Day 7 of testimony started with a hearing regarding the potential testimony of Morries Hall. Hall, who was in the vehicle with George Floyd on May 25, 2020, appeared via Zoom in front of Judge Peter Cahill this morning to determine if he will testify in Chauvin’s trial. Hall is on the prosecution’s potential witness list. However, his lawyer says he will invoke his Fifth Amendment rights if called to testify, because some topics of his testimony could incriminate him. Last week, the public defender filed a motion requesting that his subpoena be quashed, as he will refuse to answer questions.
Fifth Amendment to the U.S. Constitution: “No person shall be held to answer for a capital, or otherwise infamous crime, unless on a presentment or indictment of a Grand Jury, except in cases arising in the land or naval forces, or in the Militia, when in actual service in time of War or public danger; nor shall any person be subject for the same offence to be twice put in jeopardy of life or limb; nor shall be compelled in any criminal case to be a witness against himself, nor be deprived of life, liberty, or property, without due process of law; nor shall private property be taken for public use, without just compensation.”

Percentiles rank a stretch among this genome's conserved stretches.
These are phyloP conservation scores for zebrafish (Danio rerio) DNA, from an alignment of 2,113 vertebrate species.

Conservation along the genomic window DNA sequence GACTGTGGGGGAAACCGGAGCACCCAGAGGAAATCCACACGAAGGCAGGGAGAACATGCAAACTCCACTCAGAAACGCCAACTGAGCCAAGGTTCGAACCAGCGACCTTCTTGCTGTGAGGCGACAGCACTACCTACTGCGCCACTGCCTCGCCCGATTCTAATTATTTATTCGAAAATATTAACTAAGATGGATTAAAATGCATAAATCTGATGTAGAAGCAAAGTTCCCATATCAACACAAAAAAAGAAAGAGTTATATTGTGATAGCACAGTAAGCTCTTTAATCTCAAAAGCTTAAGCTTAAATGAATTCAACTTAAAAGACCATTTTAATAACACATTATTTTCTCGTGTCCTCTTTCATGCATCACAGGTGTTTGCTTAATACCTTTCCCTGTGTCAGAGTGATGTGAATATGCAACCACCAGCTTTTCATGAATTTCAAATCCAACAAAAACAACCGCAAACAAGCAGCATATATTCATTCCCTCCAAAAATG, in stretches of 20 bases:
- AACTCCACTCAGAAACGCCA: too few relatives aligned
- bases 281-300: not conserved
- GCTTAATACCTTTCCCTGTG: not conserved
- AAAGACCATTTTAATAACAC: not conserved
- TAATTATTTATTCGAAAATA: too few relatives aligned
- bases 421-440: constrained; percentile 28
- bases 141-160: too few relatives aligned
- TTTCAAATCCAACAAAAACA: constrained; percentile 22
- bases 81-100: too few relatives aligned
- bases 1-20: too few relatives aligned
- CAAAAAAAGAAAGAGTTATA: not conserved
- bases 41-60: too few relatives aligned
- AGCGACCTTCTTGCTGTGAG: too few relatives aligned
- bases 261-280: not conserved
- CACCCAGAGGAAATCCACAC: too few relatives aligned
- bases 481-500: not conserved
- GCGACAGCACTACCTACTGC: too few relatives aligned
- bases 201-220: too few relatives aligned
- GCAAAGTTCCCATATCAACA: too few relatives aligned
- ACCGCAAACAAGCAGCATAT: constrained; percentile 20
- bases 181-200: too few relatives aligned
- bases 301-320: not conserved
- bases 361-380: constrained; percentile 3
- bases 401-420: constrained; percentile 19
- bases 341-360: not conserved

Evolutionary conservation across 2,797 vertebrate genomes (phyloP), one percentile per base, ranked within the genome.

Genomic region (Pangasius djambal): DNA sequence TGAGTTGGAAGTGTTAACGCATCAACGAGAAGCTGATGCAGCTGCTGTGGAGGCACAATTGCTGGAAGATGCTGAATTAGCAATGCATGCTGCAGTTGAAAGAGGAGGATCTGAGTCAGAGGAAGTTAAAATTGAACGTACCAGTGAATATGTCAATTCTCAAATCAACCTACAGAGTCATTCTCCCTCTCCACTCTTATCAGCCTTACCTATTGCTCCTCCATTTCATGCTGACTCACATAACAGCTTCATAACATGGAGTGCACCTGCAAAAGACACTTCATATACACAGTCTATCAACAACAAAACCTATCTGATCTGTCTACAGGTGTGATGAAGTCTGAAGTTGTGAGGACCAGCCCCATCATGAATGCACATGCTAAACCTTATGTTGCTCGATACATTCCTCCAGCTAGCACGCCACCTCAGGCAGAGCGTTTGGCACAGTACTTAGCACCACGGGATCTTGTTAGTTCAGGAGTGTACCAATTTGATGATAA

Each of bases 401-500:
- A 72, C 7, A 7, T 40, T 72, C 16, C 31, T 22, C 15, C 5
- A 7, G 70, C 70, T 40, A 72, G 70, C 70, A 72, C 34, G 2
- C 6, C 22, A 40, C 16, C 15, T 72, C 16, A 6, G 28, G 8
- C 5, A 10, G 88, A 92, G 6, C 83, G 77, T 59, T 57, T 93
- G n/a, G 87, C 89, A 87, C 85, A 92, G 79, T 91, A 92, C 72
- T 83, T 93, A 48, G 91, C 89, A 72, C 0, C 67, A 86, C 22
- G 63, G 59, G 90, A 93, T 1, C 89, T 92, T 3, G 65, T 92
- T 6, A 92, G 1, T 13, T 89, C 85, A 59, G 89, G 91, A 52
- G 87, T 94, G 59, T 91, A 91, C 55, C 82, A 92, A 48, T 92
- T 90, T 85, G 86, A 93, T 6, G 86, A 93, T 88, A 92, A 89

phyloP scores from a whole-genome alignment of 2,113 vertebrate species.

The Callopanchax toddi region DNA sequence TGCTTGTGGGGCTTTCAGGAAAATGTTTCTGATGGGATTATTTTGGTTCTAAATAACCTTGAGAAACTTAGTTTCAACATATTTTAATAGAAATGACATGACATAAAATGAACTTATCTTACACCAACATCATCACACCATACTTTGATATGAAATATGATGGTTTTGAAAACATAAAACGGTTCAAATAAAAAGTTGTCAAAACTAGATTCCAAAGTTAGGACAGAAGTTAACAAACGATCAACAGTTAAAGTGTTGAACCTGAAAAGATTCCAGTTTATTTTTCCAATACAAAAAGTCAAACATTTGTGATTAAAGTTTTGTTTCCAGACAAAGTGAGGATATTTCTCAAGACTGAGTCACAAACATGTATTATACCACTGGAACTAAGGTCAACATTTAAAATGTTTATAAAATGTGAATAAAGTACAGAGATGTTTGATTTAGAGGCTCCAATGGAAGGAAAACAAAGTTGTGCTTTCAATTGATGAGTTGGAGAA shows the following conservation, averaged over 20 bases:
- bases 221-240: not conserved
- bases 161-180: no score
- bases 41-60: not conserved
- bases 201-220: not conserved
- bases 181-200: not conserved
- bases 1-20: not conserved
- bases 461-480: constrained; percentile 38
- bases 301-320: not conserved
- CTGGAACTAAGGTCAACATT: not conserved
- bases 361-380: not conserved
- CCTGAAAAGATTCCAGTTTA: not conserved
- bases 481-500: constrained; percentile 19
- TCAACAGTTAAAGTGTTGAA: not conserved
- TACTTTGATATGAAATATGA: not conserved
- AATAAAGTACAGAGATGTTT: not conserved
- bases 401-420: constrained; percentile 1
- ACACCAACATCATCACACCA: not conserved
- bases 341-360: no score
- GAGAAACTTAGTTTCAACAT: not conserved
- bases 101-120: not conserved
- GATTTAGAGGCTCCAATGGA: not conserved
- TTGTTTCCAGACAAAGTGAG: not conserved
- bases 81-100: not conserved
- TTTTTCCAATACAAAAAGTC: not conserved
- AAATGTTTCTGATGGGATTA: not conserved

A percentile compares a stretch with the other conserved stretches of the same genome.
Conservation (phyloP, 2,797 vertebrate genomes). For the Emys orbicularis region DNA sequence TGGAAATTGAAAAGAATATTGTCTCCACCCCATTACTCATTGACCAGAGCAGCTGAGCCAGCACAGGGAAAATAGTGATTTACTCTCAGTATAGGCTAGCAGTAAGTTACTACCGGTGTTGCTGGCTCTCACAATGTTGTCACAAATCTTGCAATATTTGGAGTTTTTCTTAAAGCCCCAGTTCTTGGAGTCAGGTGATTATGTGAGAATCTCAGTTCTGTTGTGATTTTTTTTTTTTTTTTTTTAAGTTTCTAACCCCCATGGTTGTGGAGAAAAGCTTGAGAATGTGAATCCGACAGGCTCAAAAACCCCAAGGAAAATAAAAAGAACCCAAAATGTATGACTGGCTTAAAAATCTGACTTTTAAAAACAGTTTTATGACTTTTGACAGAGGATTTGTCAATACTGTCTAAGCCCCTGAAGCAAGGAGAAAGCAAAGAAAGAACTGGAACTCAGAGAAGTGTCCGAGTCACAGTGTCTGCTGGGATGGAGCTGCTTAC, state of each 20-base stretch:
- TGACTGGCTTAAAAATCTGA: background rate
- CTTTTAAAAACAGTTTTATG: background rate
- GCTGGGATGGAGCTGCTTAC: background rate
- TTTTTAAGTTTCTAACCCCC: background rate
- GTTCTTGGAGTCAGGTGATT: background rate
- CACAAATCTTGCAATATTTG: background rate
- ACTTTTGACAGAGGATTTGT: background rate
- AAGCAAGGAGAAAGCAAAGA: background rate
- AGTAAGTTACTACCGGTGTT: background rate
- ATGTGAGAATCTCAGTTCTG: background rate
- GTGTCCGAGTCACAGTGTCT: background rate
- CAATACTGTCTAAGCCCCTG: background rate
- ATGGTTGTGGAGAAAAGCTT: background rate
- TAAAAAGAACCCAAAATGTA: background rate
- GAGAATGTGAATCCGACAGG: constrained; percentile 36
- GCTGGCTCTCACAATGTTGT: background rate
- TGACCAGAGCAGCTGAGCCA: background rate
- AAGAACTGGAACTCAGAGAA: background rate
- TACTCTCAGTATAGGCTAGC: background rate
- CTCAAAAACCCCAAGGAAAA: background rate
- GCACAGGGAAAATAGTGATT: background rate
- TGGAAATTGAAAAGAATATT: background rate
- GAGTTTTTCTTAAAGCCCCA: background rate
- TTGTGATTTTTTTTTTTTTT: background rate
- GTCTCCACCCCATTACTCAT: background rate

In layman’s terms, the Fifth Amendment prohibits self-incrimination and double jeopardy. If a witness is being called to testify in a criminal trial, that witness can refuse to answer certain questions that would implicate them in a separate crime.
Judge Cahill did not rule on the motion yet, stating “I think we have pretty much established that there is really a very small narrow topic that might be permissible.” He asked defense attorney Eric Nelson to draft some written questions that he would like to ask, and then Hall can meet with his lawyers to discuss whether he will answer them. The questions are supposed to be submitted by Thursday.
Today’s testimony included more procedural information from other police officers. First on the stand was Minneapolis Police Department Sgt. Ker Yang. Yang is the crisis intervention training coordinator for the training unit and has been with the department for about 24 years. When asked about his role, Yang stated, “As the crisis training coordinator, I’m responsible for collaborating and coordinating with mental health professionals and community members and civilians to come and teach our officers about crisis and crisis de-escalation. And at times, I also train our officers, too.” He then went on to define a crisis as “any event, situation that is beyond a person’s coping mechanisms.”